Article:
Every year Melitopol has a large "Melitopol Day" festival in the middle of September, usually on a Sunday. This year, the main streets were shut down and filled with food vendors, performers, and presentations from local businesses and cultural groups. I was the most thrilled to meet representatives of some of Melitopol's minority groups, such as Tatars, Greeks, and Jews.
The "Stone Grave" or "Rocky Mound" ("Kamena Mohyla" in Ukrainian) is the most famous attraction in the entire region. This natural rock formation was formed millions of years ago, creating what appeared to be one enormous "stone grave." Later, early humans used the mound as a religious site, sacrificing animals atop one of the central stones. Today, visitors are free to climb all over the mound, like an enormous stone jungle-jim. You can crawl through sandy caves underneath or picnic in the scenic grassy fields around it. Be sure to ask someone where the cave paintings are. They're hidden in little crannies and caves and can be rather hard to find, but, because these "paintings" were actually carved into the rocks themselves, are still very impressively well-preserved.
Right now, almost all information at the museum is in Ukrainian only. I found this website if you want to read about its history in English:
They're currently in the process of people a fancy new museum and visitor's center, so hopefully they will start making information more availbale and the site more easily accessed.
This is really not a bad little museum. There is a changing art exhibit on the first floor, and upstairs are exhibits about Melitopol's history, with several rooms focusing on the Second World War. The tributes to Melitopol's fallen soldiers are especially moving. There is no entrace fee, but I felt compelled to buy a pamphlet and give them a small donation, which they seemed to really appreciate. Apparently they're desperate to do some clean-up and renovation, but just don't have the money.
Just like Moscow, Melitopol has its own Gorky Park. Sure, ours is a lot smaller and not quite so fancy, but it's still the most popular place for Melitopolians to spend a Sunday afternoon. It's a nice place to sit by a fountain, drink a beer, chat with the locals, throw nuts to the squirrels. There's also a stadium, running track, basketball court, children's parks, "zoo corner," and even a ping-pong stadium.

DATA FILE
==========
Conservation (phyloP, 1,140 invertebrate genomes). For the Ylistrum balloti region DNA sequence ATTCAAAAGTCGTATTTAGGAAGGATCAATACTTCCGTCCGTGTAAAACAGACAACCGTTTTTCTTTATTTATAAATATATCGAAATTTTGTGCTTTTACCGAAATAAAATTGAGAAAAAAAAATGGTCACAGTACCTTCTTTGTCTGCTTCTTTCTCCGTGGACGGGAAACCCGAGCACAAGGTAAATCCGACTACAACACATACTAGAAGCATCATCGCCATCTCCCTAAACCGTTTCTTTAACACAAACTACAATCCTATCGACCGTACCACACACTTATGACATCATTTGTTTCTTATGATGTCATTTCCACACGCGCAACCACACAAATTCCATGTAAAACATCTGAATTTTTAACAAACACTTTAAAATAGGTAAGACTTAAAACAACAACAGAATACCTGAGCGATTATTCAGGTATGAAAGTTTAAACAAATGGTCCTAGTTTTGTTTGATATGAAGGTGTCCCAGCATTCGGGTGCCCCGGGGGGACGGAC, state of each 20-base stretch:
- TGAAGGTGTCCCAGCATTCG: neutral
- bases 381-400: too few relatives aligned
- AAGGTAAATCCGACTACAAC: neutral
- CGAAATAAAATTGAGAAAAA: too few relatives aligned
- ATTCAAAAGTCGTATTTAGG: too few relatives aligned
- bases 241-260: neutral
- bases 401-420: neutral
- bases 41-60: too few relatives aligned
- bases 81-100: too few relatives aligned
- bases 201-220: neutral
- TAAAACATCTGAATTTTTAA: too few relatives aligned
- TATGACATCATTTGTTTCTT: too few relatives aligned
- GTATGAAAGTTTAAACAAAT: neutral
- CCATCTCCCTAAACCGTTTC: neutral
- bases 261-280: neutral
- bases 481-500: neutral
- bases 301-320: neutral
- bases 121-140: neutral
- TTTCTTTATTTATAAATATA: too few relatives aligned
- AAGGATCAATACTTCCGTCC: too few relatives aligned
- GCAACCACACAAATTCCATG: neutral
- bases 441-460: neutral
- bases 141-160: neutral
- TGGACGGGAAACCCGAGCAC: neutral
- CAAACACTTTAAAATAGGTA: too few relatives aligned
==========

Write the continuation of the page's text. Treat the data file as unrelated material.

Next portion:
"Zoo Corner" is the closest thing Melitopol has to a zoo, and it's pretty far from a zoo. Inside this colorfully painted building, you'll pay 20 cents to play with several rabbits, guinea pigs, pigeons, chickens, and a single miserable looking goat. The animals at least seem well fed, and it probably doesn't seem as disturbingly surreal to them as it does to me to be living in piles of broken old children's toys.
Okay, it isn't much of an amusement park, but it's the best that Melitopol has to offer. They do re-paint it bright colors every spring, so it always has a fresh and energetic look, even if the rides are more than a little dilapidated. Most people just like to hang out on the benches near the rides as they swig from their beers. But watching the occasional young child clap with glee as she finally gets her mom to fork over a few griven for that tiny merry-go-round is priceless. Most rides are about $1, and they seem fairly safe, if a bit shakey. Though the saddest part of the park is the empty pit of ash where the bumper cars used to be -- they mysteriously burned to the ground a few months ago.